The paradox of supplements

4 minute read

The public will be the losers if advertising standards on dietary supplements are slackened


Australians will be at an even greater risk of misleading and exploitative claims about dietary supplements if proposed changes to advertising regulation are adopted, experts warn.

This could worsen an already worrying trend, highlighted in a US study of 38,000 adults which found supplement consumption remained high despite decades of research failing to find health benefits.

The effect has been dubbed the Supplement Paradox.

“It’s a triumph of marketing over science and logic,” said Adjunct Associate Professor Ken Harvey, public health physician and advocate from Monash University.

“If you’re Swisse, and you’re spending $50 million a year on celebrities and advertising and billboards and television, then people get that message.”

“It’s why we in the public health area have had to restrain tobacco advertising and alcohol advertising, because unrestrained promotion leads to crazy habits,” he said.

The US research, published in JAMA, found the number of supplements in the marketplace grew from 4000 in 1994 to 55,000 in 2012, by which time the industry had grown to be worth over $US32 billion per year.

It’s a similar story in Australia, with research company Roy Morgan finding an increase in the proportion of the population consuming supplements from 36% in 2011 to 42% in 2015.

“Despite ongoing medical debate about whether vitamins actually work, an increasing number of Australians are buying them, with chemists their favourite place of purchase,” said Andrew Price, Roy Morgan’s general manager of consumer products.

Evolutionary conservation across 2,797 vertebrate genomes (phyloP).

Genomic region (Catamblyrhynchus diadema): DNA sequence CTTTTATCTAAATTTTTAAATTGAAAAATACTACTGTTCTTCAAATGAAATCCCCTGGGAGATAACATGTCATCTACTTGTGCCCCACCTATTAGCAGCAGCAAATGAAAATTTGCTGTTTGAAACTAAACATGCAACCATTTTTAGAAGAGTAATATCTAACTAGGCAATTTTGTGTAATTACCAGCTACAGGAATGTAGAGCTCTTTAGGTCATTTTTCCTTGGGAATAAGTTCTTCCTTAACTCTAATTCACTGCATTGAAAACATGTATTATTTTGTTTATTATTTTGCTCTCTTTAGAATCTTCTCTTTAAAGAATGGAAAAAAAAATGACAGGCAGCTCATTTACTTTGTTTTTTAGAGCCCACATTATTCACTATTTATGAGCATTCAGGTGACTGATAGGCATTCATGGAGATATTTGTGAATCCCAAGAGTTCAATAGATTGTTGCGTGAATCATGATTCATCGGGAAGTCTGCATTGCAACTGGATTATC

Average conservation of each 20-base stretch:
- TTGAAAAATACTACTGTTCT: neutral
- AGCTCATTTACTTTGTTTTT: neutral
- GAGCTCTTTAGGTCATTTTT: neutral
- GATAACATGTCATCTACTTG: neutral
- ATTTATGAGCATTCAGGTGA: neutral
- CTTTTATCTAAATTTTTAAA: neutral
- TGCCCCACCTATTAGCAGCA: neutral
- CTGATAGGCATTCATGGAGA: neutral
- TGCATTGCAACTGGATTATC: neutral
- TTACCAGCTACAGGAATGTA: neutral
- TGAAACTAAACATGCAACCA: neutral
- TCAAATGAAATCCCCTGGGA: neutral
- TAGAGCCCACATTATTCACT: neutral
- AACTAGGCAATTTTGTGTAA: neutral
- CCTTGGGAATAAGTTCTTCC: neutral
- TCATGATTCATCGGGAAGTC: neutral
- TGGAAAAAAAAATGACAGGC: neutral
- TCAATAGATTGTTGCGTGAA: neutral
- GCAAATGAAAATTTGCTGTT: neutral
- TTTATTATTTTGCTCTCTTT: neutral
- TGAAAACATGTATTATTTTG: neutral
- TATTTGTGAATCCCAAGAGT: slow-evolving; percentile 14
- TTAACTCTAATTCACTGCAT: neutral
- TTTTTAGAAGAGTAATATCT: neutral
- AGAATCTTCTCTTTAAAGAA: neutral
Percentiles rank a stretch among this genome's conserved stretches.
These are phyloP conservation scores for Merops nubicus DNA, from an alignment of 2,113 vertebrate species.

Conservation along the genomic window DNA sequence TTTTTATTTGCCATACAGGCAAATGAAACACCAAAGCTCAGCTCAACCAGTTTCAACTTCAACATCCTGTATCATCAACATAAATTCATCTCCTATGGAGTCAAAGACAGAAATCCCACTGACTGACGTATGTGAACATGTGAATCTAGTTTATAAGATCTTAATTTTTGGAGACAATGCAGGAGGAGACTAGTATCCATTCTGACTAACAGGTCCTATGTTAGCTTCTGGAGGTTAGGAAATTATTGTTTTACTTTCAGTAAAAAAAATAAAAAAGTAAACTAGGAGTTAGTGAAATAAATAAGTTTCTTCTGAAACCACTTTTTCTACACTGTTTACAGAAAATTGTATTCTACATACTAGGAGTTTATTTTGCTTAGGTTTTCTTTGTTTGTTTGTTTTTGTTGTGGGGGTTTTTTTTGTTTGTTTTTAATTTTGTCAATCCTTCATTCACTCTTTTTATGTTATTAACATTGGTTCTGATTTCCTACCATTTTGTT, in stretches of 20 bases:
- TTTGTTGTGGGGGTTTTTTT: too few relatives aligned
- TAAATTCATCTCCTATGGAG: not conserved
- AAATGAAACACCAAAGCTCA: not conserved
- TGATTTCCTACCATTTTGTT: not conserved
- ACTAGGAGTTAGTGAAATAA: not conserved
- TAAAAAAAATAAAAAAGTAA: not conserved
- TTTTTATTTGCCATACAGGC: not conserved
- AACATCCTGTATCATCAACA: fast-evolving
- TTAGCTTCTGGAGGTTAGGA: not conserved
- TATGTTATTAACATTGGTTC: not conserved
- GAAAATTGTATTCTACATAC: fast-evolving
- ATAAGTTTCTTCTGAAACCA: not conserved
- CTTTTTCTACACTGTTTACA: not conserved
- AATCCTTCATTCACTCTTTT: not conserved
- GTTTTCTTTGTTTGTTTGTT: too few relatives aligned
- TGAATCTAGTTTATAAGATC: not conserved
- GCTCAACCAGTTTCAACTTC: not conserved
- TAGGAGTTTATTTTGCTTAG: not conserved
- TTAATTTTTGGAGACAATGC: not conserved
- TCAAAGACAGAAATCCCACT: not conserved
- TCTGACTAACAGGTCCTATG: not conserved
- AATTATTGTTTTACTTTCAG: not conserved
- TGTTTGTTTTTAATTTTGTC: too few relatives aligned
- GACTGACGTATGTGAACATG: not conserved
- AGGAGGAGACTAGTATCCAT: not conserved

Meanwhile, the Australian government released its response to the Samson review into medicines and medical device regulation, indicating it intended to water down the regulations on advertising to cut red tape.

If the new recommendations were approved, pre-vetting of advertisements would be replaced with “a more self-regulatory regime”, the TGA stated.

It appears the government intends to beef up enforcement powers, with stiffer penalties for regulatory breaches uncovered in post-marketing surveillance.

But Professor Harvey said he expected the public would be victim of a flood of misleading advertising as a result.

Post-marketing reviews already showed that four out of five listed medicines did not comply with the regulations, he said.

Moreover, the TGA’s complaint resolution panel upheld around 98% of all complaints they received.

“There’s huge amounts of money to be made from basically bullshitting that supplements can help if you’re not consuming a healthy diet […] that they will prevent disease and that they will help you have a healthy life,” said Professor Harvey.

Nutritionist Dr Rosemary Stanton told The Medical Republic that consumers were always looking for a silver bullet.

“The general public have the idea that, ‘maybe my diet isn’t particularly good, therefore if I have a supplement it’s a bit of nutritional insurance’,” said Dr Stanton.

“I find that a really dangerous way of thinking, in that it makes people feel comfortable with crook diets and so they don’t make any attempt to fix things up because they think the supplement will do the trick.”

Multivitamins were a good example of one commonly consumed product that did not live up to consumers’ expectations, Dr Stanton said.

“I don’t know of any multivitamins that actually contain what I would consider the balanced intake of their components,” she said. “You’ll find a lot of supplements contain enormous amounts of cheap ingredients – several hundred times your recommended dietary intake of some vitamins – and very little of others.”

Meanwhile, Australian figures show only 40% of the adult population has the health literacy to adequately understand the information needed for everyday life.

Professor Harvey said the complaint process was already slow, taking months, and sometimes years, for complaints to work their way through the system. “At the moment the rules are being breached with impunity, and they’re laughing all the way to the bank,” he said.

“We need a regulatory system that has more teeth.”

JAMA 2016; online 11 October 

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